Eileen Gray and E.1027
E.1027 in the south of France encapsulates the design philosophy of an important woman designer whose legacy was almost lost, writes interior designer Charlotte Hughes-Hallett.
When you Google ‘top architects’ the plethora of male muses is all-consuming. Apart from high-profile successes such as Zaha Hadid and Jeanne Gang, the accounts of females are dubious, making the list an inaccurate representation of female influence on the profession. The list becomes even more sparsely occupied by females as soon as you refine the search to the late 19th and early 20th centuries when Modernism prospered. There is a gender gap in architecture and this gap has caused some women to miss out on their rightful acclaim.
As one of the finest artists, designers and architects of the 20th century, Eileen Gray is one of the many unsung pioneers who laid the groundwork for women in architecture. Gray was a protagonist of the Modernist Movement, yet her influence, unlike that of counterparts such as Le Corbusier, Mies van der Rohe, the De Stijl artists and Frank Lloyd Wright, has not received the consistent attention or acknowledgement it so justly deserves. Gray’s contribution has been repeatedly celebrated, forgotten and rediscovered. After years of publications and the Internet providing anecdotal evidence of Gray’s craft, dexterity and artistry, her reputation still wallows in the wake of male modernists.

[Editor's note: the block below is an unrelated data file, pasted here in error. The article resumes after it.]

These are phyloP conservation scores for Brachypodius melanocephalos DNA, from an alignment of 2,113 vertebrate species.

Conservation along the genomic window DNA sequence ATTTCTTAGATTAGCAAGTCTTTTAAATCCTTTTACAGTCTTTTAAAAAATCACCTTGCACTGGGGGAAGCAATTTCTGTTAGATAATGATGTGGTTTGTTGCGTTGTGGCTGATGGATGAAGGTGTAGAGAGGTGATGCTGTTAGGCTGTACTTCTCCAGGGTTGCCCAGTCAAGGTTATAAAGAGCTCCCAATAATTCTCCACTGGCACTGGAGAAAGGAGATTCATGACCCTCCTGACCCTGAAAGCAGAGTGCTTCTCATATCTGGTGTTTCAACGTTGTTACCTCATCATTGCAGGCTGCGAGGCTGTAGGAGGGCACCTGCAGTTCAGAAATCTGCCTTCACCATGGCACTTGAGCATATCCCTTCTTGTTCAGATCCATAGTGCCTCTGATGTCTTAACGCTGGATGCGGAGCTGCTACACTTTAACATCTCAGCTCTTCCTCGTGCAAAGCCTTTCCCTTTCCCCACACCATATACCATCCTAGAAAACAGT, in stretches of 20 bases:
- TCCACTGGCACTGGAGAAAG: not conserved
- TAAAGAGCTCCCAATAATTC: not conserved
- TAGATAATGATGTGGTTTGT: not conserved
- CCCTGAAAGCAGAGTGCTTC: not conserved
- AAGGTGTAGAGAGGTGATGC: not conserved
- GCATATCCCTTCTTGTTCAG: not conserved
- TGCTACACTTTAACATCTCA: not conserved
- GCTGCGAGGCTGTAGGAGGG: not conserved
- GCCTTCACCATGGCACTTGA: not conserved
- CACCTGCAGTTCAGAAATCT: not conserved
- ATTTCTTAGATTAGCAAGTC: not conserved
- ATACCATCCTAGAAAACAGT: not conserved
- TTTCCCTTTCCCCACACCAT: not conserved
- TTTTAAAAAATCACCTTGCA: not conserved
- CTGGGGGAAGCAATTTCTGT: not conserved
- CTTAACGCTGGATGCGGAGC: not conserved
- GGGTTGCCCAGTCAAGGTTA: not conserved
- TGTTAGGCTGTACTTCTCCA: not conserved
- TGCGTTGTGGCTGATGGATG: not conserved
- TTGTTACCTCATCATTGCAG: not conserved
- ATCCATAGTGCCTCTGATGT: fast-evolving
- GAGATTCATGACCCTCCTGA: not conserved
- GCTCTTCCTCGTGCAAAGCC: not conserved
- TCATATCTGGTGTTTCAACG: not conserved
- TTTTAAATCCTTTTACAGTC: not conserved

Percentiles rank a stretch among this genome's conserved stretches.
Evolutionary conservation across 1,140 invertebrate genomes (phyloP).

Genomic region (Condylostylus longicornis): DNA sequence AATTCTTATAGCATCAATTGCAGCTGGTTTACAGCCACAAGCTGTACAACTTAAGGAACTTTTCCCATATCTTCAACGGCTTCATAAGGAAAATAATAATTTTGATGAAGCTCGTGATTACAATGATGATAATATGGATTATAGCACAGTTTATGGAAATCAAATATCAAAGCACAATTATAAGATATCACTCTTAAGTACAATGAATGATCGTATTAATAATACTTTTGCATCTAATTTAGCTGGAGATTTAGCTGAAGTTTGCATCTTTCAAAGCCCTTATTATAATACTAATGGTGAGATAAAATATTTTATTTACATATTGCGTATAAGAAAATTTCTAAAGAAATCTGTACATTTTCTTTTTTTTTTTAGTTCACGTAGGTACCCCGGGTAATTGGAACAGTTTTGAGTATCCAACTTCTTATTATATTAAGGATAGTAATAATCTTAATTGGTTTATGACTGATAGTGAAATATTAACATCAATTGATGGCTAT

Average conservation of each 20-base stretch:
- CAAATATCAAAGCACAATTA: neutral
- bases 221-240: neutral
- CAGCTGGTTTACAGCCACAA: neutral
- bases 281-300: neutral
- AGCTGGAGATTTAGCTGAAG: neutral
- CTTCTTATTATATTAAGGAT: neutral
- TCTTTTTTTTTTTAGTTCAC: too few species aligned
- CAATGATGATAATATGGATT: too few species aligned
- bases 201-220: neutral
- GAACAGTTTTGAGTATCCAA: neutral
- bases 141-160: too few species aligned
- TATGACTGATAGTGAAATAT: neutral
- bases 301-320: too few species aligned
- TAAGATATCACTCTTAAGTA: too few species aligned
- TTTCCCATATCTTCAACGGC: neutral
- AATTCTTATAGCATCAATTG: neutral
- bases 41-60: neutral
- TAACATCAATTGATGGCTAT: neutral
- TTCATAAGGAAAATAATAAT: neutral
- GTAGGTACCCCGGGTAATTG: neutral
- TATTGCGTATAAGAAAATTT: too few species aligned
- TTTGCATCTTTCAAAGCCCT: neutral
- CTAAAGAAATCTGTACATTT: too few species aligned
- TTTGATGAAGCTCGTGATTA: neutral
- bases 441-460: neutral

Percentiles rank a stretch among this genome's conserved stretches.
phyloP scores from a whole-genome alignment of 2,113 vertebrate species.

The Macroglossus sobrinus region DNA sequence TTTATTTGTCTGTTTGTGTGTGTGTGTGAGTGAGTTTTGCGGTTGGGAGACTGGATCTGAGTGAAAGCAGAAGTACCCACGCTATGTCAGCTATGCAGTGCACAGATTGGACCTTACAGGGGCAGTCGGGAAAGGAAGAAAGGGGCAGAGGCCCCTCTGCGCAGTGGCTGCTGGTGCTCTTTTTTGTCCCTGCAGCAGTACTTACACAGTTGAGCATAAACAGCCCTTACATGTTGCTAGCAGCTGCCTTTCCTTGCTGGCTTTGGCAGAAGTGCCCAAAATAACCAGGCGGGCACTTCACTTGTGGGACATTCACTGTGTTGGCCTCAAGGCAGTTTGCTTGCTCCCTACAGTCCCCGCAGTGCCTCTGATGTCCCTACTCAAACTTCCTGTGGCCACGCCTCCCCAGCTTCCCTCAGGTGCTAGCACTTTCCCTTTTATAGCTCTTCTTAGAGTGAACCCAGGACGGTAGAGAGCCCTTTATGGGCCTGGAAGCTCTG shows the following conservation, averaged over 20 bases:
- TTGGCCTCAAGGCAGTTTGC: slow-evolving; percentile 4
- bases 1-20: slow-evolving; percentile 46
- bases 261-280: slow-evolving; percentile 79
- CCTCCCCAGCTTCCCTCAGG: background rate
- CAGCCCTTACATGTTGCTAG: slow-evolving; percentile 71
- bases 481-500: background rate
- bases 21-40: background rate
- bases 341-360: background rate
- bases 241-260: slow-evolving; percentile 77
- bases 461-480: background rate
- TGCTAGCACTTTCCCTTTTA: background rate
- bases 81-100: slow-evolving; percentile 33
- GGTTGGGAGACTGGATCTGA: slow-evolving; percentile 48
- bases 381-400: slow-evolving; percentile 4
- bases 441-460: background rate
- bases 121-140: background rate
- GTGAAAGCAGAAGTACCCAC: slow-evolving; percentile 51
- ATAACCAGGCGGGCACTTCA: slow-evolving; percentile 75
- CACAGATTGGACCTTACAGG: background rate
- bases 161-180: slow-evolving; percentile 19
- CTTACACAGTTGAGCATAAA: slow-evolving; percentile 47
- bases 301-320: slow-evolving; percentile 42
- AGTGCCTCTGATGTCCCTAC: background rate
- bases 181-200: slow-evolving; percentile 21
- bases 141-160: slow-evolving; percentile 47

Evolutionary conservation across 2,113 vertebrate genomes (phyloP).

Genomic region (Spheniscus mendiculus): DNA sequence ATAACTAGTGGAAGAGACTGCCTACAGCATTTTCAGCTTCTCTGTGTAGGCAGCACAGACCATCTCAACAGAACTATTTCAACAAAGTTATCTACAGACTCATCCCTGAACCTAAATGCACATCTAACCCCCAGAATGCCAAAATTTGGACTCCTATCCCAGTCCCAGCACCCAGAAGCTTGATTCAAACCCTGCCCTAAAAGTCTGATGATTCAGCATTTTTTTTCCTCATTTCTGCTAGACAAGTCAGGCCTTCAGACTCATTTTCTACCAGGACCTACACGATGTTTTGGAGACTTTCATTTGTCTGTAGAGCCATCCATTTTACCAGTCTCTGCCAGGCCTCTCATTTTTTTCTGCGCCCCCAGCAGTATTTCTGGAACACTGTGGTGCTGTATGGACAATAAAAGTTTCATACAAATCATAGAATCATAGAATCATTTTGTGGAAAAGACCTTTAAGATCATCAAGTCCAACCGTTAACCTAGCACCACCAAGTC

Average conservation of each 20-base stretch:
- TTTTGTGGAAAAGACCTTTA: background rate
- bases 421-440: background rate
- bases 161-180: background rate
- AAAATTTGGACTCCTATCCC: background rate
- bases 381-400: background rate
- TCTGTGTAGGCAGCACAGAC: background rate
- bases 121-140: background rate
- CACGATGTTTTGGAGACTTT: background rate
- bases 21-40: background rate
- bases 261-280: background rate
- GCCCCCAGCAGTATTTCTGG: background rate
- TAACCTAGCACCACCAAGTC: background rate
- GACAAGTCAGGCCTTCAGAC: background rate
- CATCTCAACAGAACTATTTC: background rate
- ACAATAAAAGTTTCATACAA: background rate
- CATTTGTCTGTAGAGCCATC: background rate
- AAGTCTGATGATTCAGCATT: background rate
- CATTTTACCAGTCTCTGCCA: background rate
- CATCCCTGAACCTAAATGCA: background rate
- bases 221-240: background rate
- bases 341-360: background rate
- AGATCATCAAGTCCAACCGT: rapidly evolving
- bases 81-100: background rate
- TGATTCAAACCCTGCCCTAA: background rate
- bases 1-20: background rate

From lacquer artist to furniture designer to architect, Gray spent most of her designing life in France. Influenced by various designers and architects, Gray luxuriated in the masterpieces of Toulouse-Lautrec, Cézanne, Van Gogh, Gauguin, Seurat and Bonnard, and revelled in the works of Le Corbusier. Her respect for the architect later turned into reciprocal admiration and a tremendously convoluted relationship.
Gray’s first built architecture was E.1027, the modernist villa situated on the rocky Côte d’Azur in the south of France. In his essay “Eileen Gray (1878–1976)”, English architecture writer Tom Wilkinson suggests that the narrative of Eileen Gray’s villa is more reminiscent of a Hollywood thriller than architectural history.  When people hear ‘E.1027’, they commonly recognise the name because of the vandalism inflicted by Le Corbusier, or for the house’s associations with drugs, wartime shootings and murder. A variegated history, during which the house passed through numerous neglectful owners, led to decay and near-terminal disrepair.
Completed in 1929 as a lover’s retreat, E.1027 takes its name from an encrypted combination of Gray’s initials and those of her lover at the time, the French architect and critic Jean Badovici: E for Eileen, 10 for Jean (J being the tenth letter of the alphabet), 2 for B(adovici) and 7 for G(ray). Along with the encoding of its inhabitants’ names, the name is an ironically appropriate summation of the home’s spatial strategy, a strategy caught between what critic Beatriz Colomina would later characterise as the opposing poles of privacy and publicity. E.1027 was built for intimacy and magnetism.